When will you be able to get information ONLY from Fox News and CNN?
In answer to the question posed in the title, perhaps, if the Pentagon has its way, when the first bombs drop on the nuclear facilities in Iran.
Imagine, you log on to OPEDNews and within minutes your computer goes blank, and you cannot connect to the Internet. Where will you find out what is happening? Will you try to reload your operating system suspecting a virus attack from a hacker in a distant land? And during the time it takes to reload, several hundred bunker busting bombs and missiles have devastated large areas of Iran. Your computer still cannot connect to the Internet, so you turn on the TV and find that all over the news is stock footage of planes taking off from aircraft carriers and missile launches as in the ‘shock and awe’ of the Iraq invasion.
How could you find out what is really going on – like the inevitable retaliations of the Iran regime to strike back at Israel and US forces in the Gulf region?
Short answer – you can’t.
It would be a news black out, courtesy of the Pentagon, similar to the ‘embedded’ journalists of the Iraq invasion but with much more control of what you are allowed to know.
“According to Wired defense analyst Noah Shachtman,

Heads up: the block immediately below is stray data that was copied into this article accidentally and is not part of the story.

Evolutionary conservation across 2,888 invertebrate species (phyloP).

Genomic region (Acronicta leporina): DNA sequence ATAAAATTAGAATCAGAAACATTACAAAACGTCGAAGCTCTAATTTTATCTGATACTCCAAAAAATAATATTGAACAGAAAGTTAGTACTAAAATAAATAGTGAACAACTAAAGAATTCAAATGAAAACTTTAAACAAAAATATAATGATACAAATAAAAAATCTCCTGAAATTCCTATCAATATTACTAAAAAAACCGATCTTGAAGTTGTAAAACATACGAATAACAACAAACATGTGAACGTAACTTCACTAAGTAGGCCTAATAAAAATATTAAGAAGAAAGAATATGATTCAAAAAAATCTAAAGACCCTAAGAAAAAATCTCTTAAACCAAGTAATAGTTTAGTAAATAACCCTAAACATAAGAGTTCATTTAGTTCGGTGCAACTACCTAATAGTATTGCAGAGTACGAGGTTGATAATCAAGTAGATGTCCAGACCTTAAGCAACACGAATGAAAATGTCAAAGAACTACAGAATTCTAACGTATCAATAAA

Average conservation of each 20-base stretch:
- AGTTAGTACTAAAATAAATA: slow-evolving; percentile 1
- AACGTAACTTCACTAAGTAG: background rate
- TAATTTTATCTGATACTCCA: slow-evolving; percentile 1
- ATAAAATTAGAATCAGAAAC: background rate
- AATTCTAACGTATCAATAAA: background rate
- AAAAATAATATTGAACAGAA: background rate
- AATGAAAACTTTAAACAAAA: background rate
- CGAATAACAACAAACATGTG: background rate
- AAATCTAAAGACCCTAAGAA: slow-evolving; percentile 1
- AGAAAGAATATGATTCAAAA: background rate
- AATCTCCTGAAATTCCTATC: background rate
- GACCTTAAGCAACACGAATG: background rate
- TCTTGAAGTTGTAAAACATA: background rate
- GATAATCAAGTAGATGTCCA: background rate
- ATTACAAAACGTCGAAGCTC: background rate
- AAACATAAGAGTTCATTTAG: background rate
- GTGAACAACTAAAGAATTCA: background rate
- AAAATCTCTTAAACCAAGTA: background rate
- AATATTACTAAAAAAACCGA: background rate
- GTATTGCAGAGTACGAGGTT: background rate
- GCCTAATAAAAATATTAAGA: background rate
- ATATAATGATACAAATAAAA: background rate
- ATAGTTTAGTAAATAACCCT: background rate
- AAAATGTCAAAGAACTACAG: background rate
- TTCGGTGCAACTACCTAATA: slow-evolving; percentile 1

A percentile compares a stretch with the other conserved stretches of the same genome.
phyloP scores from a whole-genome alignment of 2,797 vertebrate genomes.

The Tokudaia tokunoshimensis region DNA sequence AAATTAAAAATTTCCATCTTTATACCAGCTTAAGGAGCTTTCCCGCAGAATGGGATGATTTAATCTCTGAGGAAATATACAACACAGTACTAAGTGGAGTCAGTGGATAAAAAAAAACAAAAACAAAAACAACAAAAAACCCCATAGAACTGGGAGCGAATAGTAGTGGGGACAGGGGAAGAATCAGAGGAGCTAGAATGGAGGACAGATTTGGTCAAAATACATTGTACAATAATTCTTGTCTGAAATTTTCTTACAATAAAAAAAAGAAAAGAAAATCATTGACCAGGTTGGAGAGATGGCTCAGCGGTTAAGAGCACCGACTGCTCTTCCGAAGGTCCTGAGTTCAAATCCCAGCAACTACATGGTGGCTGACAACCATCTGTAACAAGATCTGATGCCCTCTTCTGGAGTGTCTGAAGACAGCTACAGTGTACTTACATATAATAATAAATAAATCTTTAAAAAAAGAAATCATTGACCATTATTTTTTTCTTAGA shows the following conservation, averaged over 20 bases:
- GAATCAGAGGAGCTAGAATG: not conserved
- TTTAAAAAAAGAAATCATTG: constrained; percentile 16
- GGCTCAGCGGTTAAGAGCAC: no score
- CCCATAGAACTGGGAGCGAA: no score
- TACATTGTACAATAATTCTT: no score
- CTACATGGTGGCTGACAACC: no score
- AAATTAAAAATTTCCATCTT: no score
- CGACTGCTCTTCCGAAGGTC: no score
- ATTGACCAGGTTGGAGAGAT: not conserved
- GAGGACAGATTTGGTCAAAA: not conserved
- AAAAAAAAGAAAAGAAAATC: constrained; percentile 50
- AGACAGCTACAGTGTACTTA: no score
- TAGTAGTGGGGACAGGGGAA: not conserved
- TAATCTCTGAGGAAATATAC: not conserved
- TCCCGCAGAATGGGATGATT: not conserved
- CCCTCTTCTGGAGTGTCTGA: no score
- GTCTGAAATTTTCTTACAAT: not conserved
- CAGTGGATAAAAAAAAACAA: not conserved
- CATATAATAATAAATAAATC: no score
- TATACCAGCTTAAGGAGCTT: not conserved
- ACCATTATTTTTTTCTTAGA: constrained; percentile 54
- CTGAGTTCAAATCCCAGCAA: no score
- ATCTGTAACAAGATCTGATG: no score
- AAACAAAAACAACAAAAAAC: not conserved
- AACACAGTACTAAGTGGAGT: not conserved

The Air Force wants a suite of hacker tools, to give it "access" to -- and "full control" of -- any kind of computer there is. And once the info warriors are in, the Air Force wants them to keep tabs on their "adversaries' information infrastructure completely undetected.”...”
“Nearly a decade ago, NATO forces dropped what was described as a graphite "blackout bomb," the BLU-114/B "soft-bomb" on Belgrade and other cities during its aggressive war against the remnants of the former Yugoslavia--with devastating effects. Marty Mclaughlin wrote:
A particularly dangerous consequence of the long-term power blackout is the damage to the water systems in many Yugoslav cities, which are dependent on pumping stations run by electrical power. Novi Sad, a city of 300,000 which is the capital of the Vojvodina province of Serbia, has been without running water for eight days, according to residents. Families have been compelled to get water from the Danube River to wash and operate the toilet, and a handful of wells to provide drinking water.
Sewage treatment plants have also been shut down, with the result that raw, untreated sewage has begun to flow into the network of rivers that feed into the Danube, central Europe's most important waterway. ("Wall Street celebrates stepped-up bombing of Serbia," World Socialist Web Site, May 5, 1999)”
Air Force Cyber Command: Building the Infrastructure for High-Tech War Crimes
by Tom Burghardt